3:19 “All is foreseen, but freedom of choice is given; and world is judged by grace, yet all is according to the amount of work.”

Verses 17 through 20 of Chapter Three are all attributed to Rabbi Akiva.  Akiva is considered to be one of the greatest teachers in Jewish history.  He lived from 60 to 135.  In other words, he was born ten years before the destruction of the Temple and died a martyr’s death during the Bar Kochba Rebellion.  Akiva is living proof that even the wisest of men can make an error in judgment.  During the revolt against Rome in 135, Akiva erroneously declared that Bar Kochba was the Messiah.  The first part of the verse addresses the question of predestination versus free will.  As Rabbi Hertz says, “the verse lays down a fundamental doctrine” of Jewish belief.  “Despite the fact that God foresees the course which a man will adopt, when faced with the choice of two paths, man has free choice.”  God’s vision of time and the World is different than that of a man.  God sees the world as lighthouse keeper views the ships at sea.  He sees all of them at the same time.  He knows which ones are coming, which ones are leaving, which ones are in danger of sinking in the impending storm and which ones will make it safely to shore.  Man is like the captain of the ship.  His view is limited to what is at the horizon and he can only respond as the winds and currents change and shift.  The second half of the verse is a reminder that God is merciful in His judgment i.e., He gives us the benefit of the doubt.  But in the end, judgment is based on what we do here on earth.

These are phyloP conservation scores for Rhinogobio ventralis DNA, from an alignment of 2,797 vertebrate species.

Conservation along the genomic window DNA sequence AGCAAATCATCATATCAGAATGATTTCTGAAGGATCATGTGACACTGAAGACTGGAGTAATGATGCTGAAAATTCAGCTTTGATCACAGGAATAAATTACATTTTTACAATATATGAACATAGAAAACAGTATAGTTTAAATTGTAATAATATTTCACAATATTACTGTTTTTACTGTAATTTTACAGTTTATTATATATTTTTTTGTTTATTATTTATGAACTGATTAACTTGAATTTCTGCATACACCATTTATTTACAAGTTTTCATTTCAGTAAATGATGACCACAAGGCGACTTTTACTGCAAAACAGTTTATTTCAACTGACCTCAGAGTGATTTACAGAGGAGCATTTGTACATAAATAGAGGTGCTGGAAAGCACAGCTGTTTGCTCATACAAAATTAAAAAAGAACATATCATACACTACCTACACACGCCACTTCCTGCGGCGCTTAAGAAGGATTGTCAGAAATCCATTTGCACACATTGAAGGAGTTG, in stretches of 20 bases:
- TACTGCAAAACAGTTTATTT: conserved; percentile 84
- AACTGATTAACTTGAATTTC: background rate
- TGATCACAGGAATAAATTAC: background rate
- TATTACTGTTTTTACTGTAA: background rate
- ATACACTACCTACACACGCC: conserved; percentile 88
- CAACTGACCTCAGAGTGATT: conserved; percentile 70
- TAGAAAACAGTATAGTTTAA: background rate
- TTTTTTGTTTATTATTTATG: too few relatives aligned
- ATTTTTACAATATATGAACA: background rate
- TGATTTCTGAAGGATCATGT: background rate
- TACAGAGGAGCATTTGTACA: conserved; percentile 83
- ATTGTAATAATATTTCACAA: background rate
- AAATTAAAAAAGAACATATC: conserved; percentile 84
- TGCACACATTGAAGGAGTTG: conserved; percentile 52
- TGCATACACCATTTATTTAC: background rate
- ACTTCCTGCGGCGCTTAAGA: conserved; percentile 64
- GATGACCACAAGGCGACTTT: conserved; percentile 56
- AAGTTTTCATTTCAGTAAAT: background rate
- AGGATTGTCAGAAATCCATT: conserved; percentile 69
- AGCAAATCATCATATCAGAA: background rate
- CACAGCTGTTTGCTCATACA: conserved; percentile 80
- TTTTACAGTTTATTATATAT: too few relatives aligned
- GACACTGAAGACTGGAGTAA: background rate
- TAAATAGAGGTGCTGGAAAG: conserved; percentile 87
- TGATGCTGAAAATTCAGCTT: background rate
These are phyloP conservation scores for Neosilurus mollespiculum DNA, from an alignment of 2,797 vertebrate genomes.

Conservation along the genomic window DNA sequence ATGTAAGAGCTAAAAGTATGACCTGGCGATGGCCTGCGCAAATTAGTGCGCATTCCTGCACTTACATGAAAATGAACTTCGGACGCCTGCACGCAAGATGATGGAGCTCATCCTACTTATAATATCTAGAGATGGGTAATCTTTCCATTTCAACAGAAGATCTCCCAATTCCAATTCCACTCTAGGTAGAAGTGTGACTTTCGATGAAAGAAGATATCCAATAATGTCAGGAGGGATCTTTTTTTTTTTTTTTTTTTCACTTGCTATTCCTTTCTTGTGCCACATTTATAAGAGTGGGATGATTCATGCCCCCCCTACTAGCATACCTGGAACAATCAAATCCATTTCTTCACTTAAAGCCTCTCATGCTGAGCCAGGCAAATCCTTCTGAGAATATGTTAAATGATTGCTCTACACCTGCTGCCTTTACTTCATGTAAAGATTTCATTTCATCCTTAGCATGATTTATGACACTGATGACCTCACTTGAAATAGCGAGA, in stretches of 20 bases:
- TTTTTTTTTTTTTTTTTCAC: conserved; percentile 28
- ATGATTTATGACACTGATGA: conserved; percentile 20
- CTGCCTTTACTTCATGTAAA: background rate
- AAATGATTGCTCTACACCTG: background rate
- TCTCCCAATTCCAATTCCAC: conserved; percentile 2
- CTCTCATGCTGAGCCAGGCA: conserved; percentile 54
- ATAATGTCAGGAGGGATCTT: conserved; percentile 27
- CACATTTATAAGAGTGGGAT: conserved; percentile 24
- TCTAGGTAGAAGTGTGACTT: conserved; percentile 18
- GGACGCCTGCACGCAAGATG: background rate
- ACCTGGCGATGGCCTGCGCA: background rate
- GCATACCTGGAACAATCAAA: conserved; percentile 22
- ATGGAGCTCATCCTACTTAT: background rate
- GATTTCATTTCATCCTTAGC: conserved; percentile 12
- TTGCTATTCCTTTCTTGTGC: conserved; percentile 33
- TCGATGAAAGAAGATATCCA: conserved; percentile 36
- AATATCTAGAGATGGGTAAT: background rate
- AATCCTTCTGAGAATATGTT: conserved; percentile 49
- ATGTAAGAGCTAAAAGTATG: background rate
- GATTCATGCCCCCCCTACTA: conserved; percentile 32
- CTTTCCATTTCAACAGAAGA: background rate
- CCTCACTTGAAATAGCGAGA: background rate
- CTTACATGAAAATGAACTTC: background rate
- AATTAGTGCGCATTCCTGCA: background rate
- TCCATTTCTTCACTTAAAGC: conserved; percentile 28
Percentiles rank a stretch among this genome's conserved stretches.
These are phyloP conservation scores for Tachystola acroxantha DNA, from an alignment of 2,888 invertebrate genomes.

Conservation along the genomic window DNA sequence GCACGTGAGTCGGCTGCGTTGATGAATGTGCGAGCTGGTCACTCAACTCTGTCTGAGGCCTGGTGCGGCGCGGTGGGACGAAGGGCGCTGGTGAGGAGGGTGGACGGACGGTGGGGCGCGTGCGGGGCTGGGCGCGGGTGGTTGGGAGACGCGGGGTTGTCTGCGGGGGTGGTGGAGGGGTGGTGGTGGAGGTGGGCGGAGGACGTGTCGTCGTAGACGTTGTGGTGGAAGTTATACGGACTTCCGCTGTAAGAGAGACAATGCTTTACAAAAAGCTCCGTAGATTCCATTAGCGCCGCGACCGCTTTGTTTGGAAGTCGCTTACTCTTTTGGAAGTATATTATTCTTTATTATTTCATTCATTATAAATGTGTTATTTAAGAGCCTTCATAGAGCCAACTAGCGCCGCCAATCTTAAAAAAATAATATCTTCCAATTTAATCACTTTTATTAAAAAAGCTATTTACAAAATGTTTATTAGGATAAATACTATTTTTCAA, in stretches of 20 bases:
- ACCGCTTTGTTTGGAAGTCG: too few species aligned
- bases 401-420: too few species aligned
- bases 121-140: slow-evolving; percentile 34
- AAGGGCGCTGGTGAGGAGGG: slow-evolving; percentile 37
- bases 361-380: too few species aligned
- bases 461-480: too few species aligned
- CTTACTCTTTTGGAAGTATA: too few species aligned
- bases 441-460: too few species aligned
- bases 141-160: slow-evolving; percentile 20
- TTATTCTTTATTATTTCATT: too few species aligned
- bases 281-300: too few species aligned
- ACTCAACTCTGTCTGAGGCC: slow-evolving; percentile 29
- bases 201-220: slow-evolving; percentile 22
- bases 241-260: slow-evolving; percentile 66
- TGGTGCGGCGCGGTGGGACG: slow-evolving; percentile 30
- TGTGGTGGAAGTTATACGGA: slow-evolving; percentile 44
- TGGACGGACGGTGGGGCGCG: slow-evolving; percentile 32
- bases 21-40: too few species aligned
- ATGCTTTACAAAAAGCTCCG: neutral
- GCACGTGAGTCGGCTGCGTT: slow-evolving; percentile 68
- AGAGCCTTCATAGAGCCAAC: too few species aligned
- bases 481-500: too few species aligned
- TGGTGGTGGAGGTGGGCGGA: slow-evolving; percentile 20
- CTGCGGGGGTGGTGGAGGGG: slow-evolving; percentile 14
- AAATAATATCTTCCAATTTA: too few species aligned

Copyright, May, 2017; Mitchell A. Levin